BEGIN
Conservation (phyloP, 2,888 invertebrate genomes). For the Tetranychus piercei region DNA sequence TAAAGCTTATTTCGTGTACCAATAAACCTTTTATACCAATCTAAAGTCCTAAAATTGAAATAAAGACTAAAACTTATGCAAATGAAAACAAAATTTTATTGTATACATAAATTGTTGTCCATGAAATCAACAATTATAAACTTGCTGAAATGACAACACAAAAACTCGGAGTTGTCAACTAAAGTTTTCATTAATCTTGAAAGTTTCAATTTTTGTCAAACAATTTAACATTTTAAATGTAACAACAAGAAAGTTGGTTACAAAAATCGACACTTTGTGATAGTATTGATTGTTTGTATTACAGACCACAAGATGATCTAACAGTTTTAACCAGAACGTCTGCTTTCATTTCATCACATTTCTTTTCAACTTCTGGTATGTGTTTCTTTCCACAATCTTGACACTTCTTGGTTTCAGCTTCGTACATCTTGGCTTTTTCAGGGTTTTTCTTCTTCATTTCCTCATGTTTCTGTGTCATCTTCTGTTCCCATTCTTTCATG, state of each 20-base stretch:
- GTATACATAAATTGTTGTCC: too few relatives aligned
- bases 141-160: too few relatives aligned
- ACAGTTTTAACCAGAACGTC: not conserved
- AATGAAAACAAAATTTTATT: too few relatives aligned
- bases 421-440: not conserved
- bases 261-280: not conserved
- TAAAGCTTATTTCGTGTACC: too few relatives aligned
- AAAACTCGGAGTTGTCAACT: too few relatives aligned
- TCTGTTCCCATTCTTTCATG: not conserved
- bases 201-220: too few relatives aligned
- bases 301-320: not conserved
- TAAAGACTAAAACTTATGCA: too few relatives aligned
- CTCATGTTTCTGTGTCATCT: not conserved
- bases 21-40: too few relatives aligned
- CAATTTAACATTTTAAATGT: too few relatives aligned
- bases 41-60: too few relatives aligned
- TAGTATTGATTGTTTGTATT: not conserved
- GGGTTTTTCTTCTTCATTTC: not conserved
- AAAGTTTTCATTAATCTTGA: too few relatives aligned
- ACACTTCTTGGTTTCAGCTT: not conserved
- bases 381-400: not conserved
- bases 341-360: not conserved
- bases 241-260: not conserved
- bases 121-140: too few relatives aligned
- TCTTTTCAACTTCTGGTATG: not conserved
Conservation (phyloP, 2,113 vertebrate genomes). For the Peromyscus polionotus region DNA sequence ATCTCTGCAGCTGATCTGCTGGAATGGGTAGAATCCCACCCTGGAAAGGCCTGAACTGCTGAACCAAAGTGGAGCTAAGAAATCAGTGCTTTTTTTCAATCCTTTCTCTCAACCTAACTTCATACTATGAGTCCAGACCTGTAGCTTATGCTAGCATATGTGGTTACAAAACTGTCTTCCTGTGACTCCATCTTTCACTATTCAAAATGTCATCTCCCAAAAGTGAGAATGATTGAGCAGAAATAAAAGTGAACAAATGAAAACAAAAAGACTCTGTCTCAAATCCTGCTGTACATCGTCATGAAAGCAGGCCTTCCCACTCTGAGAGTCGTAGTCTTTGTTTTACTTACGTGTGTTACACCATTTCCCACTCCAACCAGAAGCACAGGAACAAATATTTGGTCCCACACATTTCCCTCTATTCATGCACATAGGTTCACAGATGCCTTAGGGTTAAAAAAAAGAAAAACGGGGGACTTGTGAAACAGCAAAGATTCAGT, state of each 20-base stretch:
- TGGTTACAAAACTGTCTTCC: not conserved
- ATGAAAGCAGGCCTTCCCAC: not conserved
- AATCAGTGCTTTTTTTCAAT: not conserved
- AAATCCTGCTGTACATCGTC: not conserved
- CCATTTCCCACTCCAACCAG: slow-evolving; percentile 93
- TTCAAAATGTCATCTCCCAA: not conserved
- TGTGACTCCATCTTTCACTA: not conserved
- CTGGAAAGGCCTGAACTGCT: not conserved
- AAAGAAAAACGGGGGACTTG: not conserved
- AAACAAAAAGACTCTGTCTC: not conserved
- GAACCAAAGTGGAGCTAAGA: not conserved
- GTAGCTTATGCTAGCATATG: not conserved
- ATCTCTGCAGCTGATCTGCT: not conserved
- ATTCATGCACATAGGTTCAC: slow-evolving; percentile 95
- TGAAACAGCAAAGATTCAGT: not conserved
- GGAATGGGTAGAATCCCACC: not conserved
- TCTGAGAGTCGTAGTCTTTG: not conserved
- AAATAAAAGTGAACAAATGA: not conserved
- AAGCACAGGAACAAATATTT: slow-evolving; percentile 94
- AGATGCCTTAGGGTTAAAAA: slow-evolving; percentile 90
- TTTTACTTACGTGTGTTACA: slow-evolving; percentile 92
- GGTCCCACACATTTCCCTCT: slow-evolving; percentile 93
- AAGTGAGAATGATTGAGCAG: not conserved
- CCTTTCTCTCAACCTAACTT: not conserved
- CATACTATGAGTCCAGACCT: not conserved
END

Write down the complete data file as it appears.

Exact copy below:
Conservation (phyloP, 2,888 invertebrate genomes). For the Tetranychus piercei region DNA sequence TAAAGCTTATTTCGTGTACCAATAAACCTTTTATACCAATCTAAAGTCCTAAAATTGAAATAAAGACTAAAACTTATGCAAATGAAAACAAAATTTTATTGTATACATAAATTGTTGTCCATGAAATCAACAATTATAAACTTGCTGAAATGACAACACAAAAACTCGGAGTTGTCAACTAAAGTTTTCATTAATCTTGAAAGTTTCAATTTTTGTCAAACAATTTAACATTTTAAATGTAACAACAAGAAAGTTGGTTACAAAAATCGACACTTTGTGATAGTATTGATTGTTTGTATTACAGACCACAAGATGATCTAACAGTTTTAACCAGAACGTCTGCTTTCATTTCATCACATTTCTTTTCAACTTCTGGTATGTGTTTCTTTCCACAATCTTGACACTTCTTGGTTTCAGCTTCGTACATCTTGGCTTTTTCAGGGTTTTTCTTCTTCATTTCCTCATGTTTCTGTGTCATCTTCTGTTCCCATTCTTTCATG, state of each 20-base stretch:
- GTATACATAAATTGTTGTCC: too few relatives aligned
- bases 141-160: too few relatives aligned
- ACAGTTTTAACCAGAACGTC: not conserved
- AATGAAAACAAAATTTTATT: too few relatives aligned
- bases 421-440: not conserved
- bases 261-280: not conserved
- TAAAGCTTATTTCGTGTACC: too few relatives aligned
- AAAACTCGGAGTTGTCAACT: too few relatives aligned
- TCTGTTCCCATTCTTTCATG: not conserved
- bases 201-220: too few relatives aligned
- bases 301-320: not conserved
- TAAAGACTAAAACTTATGCA: too few relatives aligned
- CTCATGTTTCTGTGTCATCT: not conserved
- bases 21-40: too few relatives aligned
- CAATTTAACATTTTAAATGT: too few relatives aligned
- bases 41-60: too few relatives aligned
- TAGTATTGATTGTTTGTATT: not conserved
- GGGTTTTTCTTCTTCATTTC: not conserved
- AAAGTTTTCATTAATCTTGA: too few relatives aligned
- ACACTTCTTGGTTTCAGCTT: not conserved
- bases 381-400: not conserved
- bases 341-360: not conserved
- bases 241-260: not conserved
- bases 121-140: too few relatives aligned
- TCTTTTCAACTTCTGGTATG: not conserved
Conservation (phyloP, 2,113 vertebrate genomes). For the Peromyscus polionotus region DNA sequence ATCTCTGCAGCTGATCTGCTGGAATGGGTAGAATCCCACCCTGGAAAGGCCTGAACTGCTGAACCAAAGTGGAGCTAAGAAATCAGTGCTTTTTTTCAATCCTTTCTCTCAACCTAACTTCATACTATGAGTCCAGACCTGTAGCTTATGCTAGCATATGTGGTTACAAAACTGTCTTCCTGTGACTCCATCTTTCACTATTCAAAATGTCATCTCCCAAAAGTGAGAATGATTGAGCAGAAATAAAAGTGAACAAATGAAAACAAAAAGACTCTGTCTCAAATCCTGCTGTACATCGTCATGAAAGCAGGCCTTCCCACTCTGAGAGTCGTAGTCTTTGTTTTACTTACGTGTGTTACACCATTTCCCACTCCAACCAGAAGCACAGGAACAAATATTTGGTCCCACACATTTCCCTCTATTCATGCACATAGGTTCACAGATGCCTTAGGGTTAAAAAAAAGAAAAACGGGGGACTTGTGAAACAGCAAAGATTCAGT, state of each 20-base stretch:
- TGGTTACAAAACTGTCTTCC: not conserved
- ATGAAAGCAGGCCTTCCCAC: not conserved
- AATCAGTGCTTTTTTTCAAT: not conserved
- AAATCCTGCTGTACATCGTC: not conserved
- CCATTTCCCACTCCAACCAG: slow-evolving; percentile 93
- TTCAAAATGTCATCTCCCAA: not conserved
- TGTGACTCCATCTTTCACTA: not conserved
- CTGGAAAGGCCTGAACTGCT: not conserved
- AAAGAAAAACGGGGGACTTG: not conserved
- AAACAAAAAGACTCTGTCTC: not conserved
- GAACCAAAGTGGAGCTAAGA: not conserved
- GTAGCTTATGCTAGCATATG: not conserved
- ATCTCTGCAGCTGATCTGCT: not conserved
- ATTCATGCACATAGGTTCAC: slow-evolving; percentile 95
- TGAAACAGCAAAGATTCAGT: not conserved
- GGAATGGGTAGAATCCCACC: not conserved
- TCTGAGAGTCGTAGTCTTTG: not conserved
- AAATAAAAGTGAACAAATGA: not conserved
- AAGCACAGGAACAAATATTT: slow-evolving; percentile 94
- AGATGCCTTAGGGTTAAAAA: slow-evolving; percentile 90
- TTTTACTTACGTGTGTTACA: slow-evolving; percentile 92
- GGTCCCACACATTTCCCTCT: slow-evolving; percentile 93
- AAGTGAGAATGATTGAGCAG: not conserved
- CCTTTCTCTCAACCTAACTT: not conserved
- CATACTATGAGTCCAGACCT: not conserved